Letter From the Editors

On the heels of recent years’ geopolitical cataclysms, it appears that the destabilization of the post-cold-war order is working its way down to the local level, delegitimating a growing number of governments around the world. One country on the brink is Moldova, where the struggle between President Maia Sandu and Gagauz leader Evghenia Gutul is coming to a head. After Gagauzia began to lose the privileges of autonomous status last year, Gutul reached an agreement with Moscow to supplement constituents’ pensions with MIR-card transfers through banks in separatist Transnistria, while allies of her outlawed Sor party held a congress in Moscow to plan an electoral strategy against Sandu.

Now, the Moldovan parliament has passed a bill allowing the country’s Information and Security Service to rescind the citizenship of “subjects of international restrictions,” presumably including the Western-sanctioned Gutul and her deputy. Gutul rhetorically responded in kind that restrictions on the opposition and Gagauzia’s autonomy were “about legitimizing the intervention in Moldova, in our province, in light of the upcoming October presidential election. . . . and ultimately the protection of Romanian citizens.” As NG’s Svetlana Gamova reports, a former Romanian intelligence chief gave credence to these claims by asserting that if the need arises, Moldova will get military support from the Romanian Army, along with NATO units stationed in Romania. Thus, in just over a year, a dispute over a political party in one province has mushroomed into another proxy confrontation between Russia and NATO.

For the Russian press, however, the big question of legitimacy this week concerned the status of Ukraine’s Vladimir Zelensky, who has remained in power under martial law past the scheduled inauguration date. Novaya gazeta Europe’s Olga Musafirova presents her defense of postponing elections in line with Ukraine’s legal experts, general public and, perhaps most importantly, domestic opposition: “[Even] most opponents admitted that it would be irresponsible to hold an election in Ukraine at the moment.”

As for Russian criticism of the move, NG’s Ivan Rodin provides a comprehensive overview and analysis, summarizing detractors’ views of Zelensky thusly: “An illegitimate usurper president, a failed country, a nationalist ideology and a ‘war to the last Ukrainian’ in the interests of the West.” As Rodin argues, the Kremlin intends for this “information bombardment” to recast the war in terms of Chechnya circa 2000: Zelensky’s choice is “either to surrender or to become a target.” Putin’s Ukrainian friend Medvedchuk has even come out of the woodwork as a potential replacement, although his legitimacy would clearly issue only from the barrel of a gun.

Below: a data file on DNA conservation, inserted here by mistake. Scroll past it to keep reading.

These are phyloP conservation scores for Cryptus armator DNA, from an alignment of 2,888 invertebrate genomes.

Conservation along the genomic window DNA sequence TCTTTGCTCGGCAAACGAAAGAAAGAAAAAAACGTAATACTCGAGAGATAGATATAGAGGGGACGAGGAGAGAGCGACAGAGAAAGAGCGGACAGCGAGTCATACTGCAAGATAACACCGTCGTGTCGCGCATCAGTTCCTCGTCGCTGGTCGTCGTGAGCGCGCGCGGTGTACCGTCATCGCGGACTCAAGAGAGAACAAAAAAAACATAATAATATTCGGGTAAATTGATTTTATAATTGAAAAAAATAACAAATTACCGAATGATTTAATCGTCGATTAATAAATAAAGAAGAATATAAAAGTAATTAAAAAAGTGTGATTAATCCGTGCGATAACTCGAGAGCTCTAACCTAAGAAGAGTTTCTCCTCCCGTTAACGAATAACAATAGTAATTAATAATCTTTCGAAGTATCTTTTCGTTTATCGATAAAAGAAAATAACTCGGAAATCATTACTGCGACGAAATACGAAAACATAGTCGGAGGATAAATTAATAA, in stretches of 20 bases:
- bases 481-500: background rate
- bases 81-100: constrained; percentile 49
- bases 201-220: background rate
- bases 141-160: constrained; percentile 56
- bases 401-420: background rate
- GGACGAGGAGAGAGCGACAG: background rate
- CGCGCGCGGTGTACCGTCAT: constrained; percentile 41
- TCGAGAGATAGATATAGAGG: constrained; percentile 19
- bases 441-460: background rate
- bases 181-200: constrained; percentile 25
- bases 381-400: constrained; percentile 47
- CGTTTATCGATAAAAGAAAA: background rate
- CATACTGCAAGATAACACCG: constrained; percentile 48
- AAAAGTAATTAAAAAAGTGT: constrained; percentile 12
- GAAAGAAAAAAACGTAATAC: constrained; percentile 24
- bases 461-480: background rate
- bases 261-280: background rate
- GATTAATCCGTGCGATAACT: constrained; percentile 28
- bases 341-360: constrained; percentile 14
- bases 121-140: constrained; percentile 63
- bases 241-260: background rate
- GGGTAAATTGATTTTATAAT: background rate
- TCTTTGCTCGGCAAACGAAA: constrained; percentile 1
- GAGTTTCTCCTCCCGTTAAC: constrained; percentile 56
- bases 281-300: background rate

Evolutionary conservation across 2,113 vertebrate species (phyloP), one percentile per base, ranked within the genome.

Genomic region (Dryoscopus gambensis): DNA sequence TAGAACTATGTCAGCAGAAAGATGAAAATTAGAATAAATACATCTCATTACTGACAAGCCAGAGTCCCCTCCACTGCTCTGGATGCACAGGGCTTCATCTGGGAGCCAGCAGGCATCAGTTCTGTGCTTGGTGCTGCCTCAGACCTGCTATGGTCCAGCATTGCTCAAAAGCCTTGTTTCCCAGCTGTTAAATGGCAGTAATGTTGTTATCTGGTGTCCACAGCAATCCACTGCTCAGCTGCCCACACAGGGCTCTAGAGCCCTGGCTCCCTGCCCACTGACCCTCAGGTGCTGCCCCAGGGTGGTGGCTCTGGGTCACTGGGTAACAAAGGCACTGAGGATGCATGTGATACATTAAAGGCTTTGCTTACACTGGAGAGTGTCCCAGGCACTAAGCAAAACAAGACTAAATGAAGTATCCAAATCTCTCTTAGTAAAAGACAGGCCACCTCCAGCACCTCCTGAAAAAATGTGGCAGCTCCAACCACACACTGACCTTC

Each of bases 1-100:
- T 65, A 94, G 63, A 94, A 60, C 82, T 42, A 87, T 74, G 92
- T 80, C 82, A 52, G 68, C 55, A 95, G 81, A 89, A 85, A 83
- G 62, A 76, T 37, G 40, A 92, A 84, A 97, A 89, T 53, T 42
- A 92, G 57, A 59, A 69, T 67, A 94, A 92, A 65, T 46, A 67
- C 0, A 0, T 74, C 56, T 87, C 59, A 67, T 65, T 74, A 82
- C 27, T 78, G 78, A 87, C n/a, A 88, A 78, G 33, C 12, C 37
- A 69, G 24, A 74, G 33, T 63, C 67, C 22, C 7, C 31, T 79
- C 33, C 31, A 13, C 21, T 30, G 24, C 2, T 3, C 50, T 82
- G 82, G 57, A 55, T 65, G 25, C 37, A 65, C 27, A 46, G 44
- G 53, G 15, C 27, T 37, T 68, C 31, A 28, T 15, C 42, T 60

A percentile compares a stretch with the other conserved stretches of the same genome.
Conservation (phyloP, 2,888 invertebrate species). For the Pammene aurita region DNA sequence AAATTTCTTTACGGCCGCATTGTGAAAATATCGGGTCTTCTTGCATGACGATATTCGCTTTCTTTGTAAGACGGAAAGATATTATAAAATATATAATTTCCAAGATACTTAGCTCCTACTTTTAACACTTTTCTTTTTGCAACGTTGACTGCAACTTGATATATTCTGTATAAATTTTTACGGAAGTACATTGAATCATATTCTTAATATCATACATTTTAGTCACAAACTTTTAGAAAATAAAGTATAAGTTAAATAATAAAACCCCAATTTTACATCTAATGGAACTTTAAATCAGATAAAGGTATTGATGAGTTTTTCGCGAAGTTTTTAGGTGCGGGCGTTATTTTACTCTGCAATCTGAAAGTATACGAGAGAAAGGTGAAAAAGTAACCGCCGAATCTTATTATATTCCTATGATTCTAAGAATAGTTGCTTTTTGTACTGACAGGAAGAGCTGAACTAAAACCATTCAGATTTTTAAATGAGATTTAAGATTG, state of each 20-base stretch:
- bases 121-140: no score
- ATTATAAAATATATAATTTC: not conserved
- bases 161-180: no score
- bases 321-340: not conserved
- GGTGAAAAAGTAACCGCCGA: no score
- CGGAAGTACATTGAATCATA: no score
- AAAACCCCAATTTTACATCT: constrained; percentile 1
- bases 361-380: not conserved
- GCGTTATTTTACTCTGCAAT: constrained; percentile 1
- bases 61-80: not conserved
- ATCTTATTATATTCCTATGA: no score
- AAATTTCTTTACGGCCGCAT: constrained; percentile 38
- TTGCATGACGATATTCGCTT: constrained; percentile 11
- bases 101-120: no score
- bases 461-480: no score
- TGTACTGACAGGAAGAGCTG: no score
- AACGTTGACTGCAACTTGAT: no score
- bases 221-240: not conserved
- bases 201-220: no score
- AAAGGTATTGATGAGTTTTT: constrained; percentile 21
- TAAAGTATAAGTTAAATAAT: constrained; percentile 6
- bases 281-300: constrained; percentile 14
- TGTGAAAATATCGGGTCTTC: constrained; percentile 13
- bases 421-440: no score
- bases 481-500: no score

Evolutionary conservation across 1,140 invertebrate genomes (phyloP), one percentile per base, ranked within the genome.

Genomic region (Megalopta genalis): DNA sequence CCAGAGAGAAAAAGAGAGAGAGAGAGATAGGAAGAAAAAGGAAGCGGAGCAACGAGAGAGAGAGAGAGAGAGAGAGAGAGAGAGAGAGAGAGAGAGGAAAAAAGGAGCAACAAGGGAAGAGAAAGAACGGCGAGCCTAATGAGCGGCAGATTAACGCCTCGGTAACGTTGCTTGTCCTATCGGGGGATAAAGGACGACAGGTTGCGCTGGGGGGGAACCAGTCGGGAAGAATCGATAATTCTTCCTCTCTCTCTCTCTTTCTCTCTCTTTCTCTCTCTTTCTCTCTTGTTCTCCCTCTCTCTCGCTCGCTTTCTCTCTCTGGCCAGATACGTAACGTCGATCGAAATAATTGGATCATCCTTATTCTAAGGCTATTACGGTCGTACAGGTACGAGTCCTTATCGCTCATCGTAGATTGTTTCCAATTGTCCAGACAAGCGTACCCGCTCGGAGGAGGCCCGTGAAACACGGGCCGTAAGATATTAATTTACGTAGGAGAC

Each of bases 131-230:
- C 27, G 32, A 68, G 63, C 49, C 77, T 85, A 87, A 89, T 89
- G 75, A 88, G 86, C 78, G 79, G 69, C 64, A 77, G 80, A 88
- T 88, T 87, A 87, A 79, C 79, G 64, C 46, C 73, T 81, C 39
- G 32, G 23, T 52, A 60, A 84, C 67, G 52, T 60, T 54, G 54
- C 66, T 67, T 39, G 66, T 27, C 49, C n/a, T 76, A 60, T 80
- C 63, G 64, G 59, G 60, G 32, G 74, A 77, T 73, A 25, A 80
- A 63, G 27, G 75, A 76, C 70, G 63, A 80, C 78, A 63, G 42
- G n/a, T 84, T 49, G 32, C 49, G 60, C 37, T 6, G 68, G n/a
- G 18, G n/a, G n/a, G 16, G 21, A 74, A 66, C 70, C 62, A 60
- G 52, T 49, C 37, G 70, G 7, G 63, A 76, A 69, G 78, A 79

Military force is a notoriously fickle source of legitimacy, as the Kremlin should mark well. The underlying causes of Prigozhin’s mutiny are still very much in place, as indicated by prowar bloggers’ reports that news of arrests in the Defense Ministry “was met with ‘great enthusiasm’ on the front lines.” At the same time, local governments are narrowing the foundation for the political system’s credibility by restricting ballot access to candidates deemed “foreign agents,” NG explains, “as if the opposition candidates planning to run were real dissidents and not just another part of the political establishment.”

Perhaps Putin should consult his colleague, Iranian Supreme Leader Ayatollah Ali Khamenei, about how to strike the right balance between democratic legitimation and authoritarian control. Journalist Marianna Belenkaya discusses the Iranian system in detail with Republic.ru following President Ebrahim Raisi’s death in a freak helicopter accident.

While the opposition is fragmented, Belenkaya says, waves of unrest have become more frequent, and recent election cycles have been rife with boycotts and ballot-spoiling: “The legitimacy of such a government seems questionable. People somehow need to be attracted, which is why there’s a behind-the-scenes struggle in ruling circles. Perhaps they will decide on an election with imaginary intrigues, with the appearance of competition.”

Will appearances be enough for Iranians, or, for that matter, anyone else in this disillusioned world? “Sometimes a black swan flies out when you least expect it,” Belenkaya responds.